Click on these links to see photos and read my posts about Elizabeth Gilbert’s books and philosophy:
Eat, Pray, Love by Elizabeth Gilbert [Book Review]
Elizabeth Gilbert is the quintessenial role model for leveraging a person’s talents to learn how to survive, thrive, and find joy. When life handed her the lemons of a bitter divorce, she squeezed those lemons into the stratosphere of best-selling books.
Eat, Pray, Love: One Woman’s Search for Everything Across Italy, India, and Indonesia was on the best seller lists for over a year. She’s been on Oprah, and Julia Roberts will star in the movie.
In true Pretty Woman tradition, she rescued herself before she met the charming Brazilian “prince” Felipe.
Eat, Pray, Love [the movie] is fairly faithful to the book. It brings the book to life with many scenes filmed where the actual adventure took place. The ashram is different, but the pizzeria in Naples is the Pizzeria da Michele, which Elizabeth Gilbert put on the map.
The photography is magnificently dreamy and beautiful. I was shocked, however, by the levels of smog ~ especially in India.
Committed [Book Review] by Elizabeth Gilbert
Committed: A Skeptic Makes Peace with Marriage is the natural sequel to Elizabeth Gilbert’s perenially best-selling Eat, Pray, Love: One Woman’s Search for Everything Across Italy, India and Indonesia.
Eat, Pray, Love is about the path she took to recover from her divorce. Ms. Gilbert’s fans were delighted to learn she’d met “Felipe,” a dashing Brazilian gemstone importer. He too was left broke and broken after his divorce.
“Felipe” visited her in the United States for a couple of years in 90-day increments ~ the length of a visa.
The arrangement worked quite well for the couple until ”Felipe” was prevented from entering the United States by a Homeland Security officer at the Dallas airport. Essentially, INS got out the shotgun and told them to marry if they wanted to live together.
I loved the book and recommend it highly for anyone who desires a mature, enduring relationship filled with intimacy and unconditional love. The book is loaded with thought-provoking tidbits that could spark interesting conversation and dialogue about marriage with the person you love.
My greatest disappointment about the book is that there are no photos.
Buy this book. Not on Kindle. Hardcover. You will want to read it more than once. You won’t want to deny yourself the sensory pleasure and elegant design of Elizabeth Gilbert’s brilliantly written The Signature of All Things. It is one of the most enchanting books I’ve ever read. I savored every word so much that I’m having a hard time sharing the intimately decadent experience of reading it.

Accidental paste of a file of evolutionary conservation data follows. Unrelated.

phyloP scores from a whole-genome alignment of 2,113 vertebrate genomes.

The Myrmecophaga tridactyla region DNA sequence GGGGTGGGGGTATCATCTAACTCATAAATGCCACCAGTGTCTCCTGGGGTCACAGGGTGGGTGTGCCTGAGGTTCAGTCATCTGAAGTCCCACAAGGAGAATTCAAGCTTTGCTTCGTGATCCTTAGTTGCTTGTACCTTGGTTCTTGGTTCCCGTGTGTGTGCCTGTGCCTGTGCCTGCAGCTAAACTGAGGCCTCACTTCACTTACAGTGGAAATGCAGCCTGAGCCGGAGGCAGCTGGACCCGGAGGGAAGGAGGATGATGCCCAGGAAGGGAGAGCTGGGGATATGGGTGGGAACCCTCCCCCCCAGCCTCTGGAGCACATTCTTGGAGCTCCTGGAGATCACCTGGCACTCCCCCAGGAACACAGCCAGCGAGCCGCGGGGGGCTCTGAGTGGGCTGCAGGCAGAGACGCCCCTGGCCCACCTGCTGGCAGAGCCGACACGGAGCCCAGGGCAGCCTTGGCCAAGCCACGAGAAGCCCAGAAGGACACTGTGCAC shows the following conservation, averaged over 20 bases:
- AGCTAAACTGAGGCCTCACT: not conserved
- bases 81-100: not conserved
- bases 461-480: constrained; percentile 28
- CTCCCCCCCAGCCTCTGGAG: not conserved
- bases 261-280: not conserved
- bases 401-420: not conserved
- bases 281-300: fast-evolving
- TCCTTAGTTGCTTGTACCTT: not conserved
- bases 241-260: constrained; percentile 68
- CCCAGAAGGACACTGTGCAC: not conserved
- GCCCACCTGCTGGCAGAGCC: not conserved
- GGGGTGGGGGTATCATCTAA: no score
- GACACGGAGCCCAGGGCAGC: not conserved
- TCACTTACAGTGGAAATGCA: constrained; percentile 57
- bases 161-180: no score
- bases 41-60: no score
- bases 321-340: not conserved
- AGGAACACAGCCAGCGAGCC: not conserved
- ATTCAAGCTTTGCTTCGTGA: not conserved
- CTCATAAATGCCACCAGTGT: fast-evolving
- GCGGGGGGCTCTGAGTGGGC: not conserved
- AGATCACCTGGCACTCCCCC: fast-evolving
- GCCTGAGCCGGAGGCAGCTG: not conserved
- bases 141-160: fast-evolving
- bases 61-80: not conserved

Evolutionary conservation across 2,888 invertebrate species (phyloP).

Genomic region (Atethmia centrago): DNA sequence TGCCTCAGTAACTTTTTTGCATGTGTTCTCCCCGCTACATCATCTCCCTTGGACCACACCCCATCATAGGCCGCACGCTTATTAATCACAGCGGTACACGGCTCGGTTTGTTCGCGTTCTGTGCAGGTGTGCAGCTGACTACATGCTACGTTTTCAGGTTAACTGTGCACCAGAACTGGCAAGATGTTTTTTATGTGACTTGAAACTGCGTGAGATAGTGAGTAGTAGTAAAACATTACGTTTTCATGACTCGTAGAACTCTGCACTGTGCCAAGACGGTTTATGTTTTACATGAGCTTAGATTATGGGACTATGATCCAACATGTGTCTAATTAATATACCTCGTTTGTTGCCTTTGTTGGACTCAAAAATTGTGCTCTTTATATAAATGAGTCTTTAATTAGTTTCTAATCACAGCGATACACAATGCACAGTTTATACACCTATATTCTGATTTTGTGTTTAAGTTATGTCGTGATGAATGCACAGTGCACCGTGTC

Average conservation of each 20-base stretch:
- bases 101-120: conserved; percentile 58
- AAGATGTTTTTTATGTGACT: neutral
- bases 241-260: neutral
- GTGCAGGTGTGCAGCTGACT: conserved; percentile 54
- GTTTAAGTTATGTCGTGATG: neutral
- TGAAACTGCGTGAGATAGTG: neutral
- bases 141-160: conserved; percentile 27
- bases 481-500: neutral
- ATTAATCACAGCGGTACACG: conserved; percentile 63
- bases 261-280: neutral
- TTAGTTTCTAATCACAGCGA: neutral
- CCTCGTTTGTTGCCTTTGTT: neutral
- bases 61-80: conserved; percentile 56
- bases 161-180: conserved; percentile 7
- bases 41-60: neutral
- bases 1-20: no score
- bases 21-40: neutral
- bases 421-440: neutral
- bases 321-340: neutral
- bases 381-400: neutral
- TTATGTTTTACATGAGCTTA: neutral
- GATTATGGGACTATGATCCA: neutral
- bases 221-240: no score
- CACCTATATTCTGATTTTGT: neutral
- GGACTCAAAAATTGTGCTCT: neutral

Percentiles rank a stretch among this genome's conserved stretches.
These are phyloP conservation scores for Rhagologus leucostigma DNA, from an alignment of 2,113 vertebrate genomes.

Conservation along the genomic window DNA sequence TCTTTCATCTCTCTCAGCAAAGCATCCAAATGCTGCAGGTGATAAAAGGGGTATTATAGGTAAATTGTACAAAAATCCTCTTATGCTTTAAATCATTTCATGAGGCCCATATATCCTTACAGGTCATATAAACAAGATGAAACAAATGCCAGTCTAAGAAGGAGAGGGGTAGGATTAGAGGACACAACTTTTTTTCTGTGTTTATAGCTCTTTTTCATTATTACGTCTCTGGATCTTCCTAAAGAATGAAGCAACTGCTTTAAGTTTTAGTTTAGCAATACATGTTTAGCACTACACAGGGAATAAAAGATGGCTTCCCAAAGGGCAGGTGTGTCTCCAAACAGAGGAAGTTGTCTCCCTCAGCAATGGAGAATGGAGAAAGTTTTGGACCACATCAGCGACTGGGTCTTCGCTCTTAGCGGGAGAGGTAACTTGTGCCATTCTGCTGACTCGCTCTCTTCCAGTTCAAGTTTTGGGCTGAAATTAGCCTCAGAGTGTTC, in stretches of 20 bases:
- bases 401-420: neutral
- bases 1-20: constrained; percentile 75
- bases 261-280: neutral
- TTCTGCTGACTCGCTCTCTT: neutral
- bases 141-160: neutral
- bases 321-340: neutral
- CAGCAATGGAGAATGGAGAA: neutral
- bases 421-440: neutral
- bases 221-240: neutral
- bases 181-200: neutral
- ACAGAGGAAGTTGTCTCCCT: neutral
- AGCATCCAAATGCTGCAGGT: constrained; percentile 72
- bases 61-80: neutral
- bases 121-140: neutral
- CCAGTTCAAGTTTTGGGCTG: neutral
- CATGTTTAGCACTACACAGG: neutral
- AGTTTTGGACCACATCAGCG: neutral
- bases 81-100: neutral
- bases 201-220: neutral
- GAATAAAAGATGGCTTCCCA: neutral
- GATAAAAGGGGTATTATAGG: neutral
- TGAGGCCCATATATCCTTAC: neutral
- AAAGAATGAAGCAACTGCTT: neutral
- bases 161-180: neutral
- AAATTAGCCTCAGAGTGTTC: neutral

I didn’t expect to like this book. It’s historical fiction rooted in botany. The term “signature of all things” refers to divine code or DNA. How can that possibly be interesting? Oh, my!
Do you sometimes feel like everybody else has the answers? Like everybody else got the Cliff Notes to Life 101?
Join the club. Elizabeth Gilbert is one of us. She told the audience at Oprah’s magazine’s 10th anniversary celebration in New York City:
This is the odd situation I find myself now in. . .people think I’ve got my life together. . .they think I can help them get their lives together which is a really odious misconception. . .We all long for that to be true ~ we long to have there be somebody who has solved life. . .we dream of that. . .we come here to events like this to meet those people. I can guarantee you that every single person who you are going to be hearing speak this weekend is intimately and perhaps very recently is familiar with failure. What keeps them here is that they are pioneers of continuing on. . .
You learn to smile even in your liver?
This smile will make you beautiful woman. This will give you power to be very pretty. You can use this power ~ pretty power! ~ to get what you want in life.
When Elizabeth Gilbert, author of the perpetually best-selling Eat, Pray, Love, was on Oprah, she suggested we think about what we really, really, really want. One “really” isn’t enough to tap into our passions. What do we really, really, really want?
Joseph Campbell popularized the ancient concept of a hero’s journey. The hero’s quest begins with a dark night of the soul. Once the hero crosses the threshold, there is no turning back. The hero must move forward. Heros’ journeys are the stories of humanity which have always been for and about men. Women get consolation prizes and play supporting roles. Women don’t get to be the hero. This sends a clear message that women are here to be caregivers who should be happy to sublimate their own needs.
This was the role assigned to Ms. Gilbert’s mother. Her mother’s generation kept the community tightly knit. Their talents were untested, became burdens, and metastasized.
Meanwhile, the hero comes home but doesn’t weave his experiences into the community. This results in a loss of the soul. When women give and men strive, neither is enough. Ms. Gilbert believes we need to create a new archetype to weave together giving and striving:
DO IT. Don’t let anybody or anything stop you. Come back to the village. Use your life to serve others. Make it possible for others to have their adventures. Wherever you are standing is your village.
Michael took much of the mystery out of Buddhism for me and simplified the philosophy in terms I can comprehend:
. . .personal and social transformation. . .begins with people taking responsibility for their own lives and gradually projecting their increased wisdom, courage and compassion into their surroundings. . .Buddhism empowers us to reach our full potential.
World peace is achieved as people fill their lives with compassion and purpose.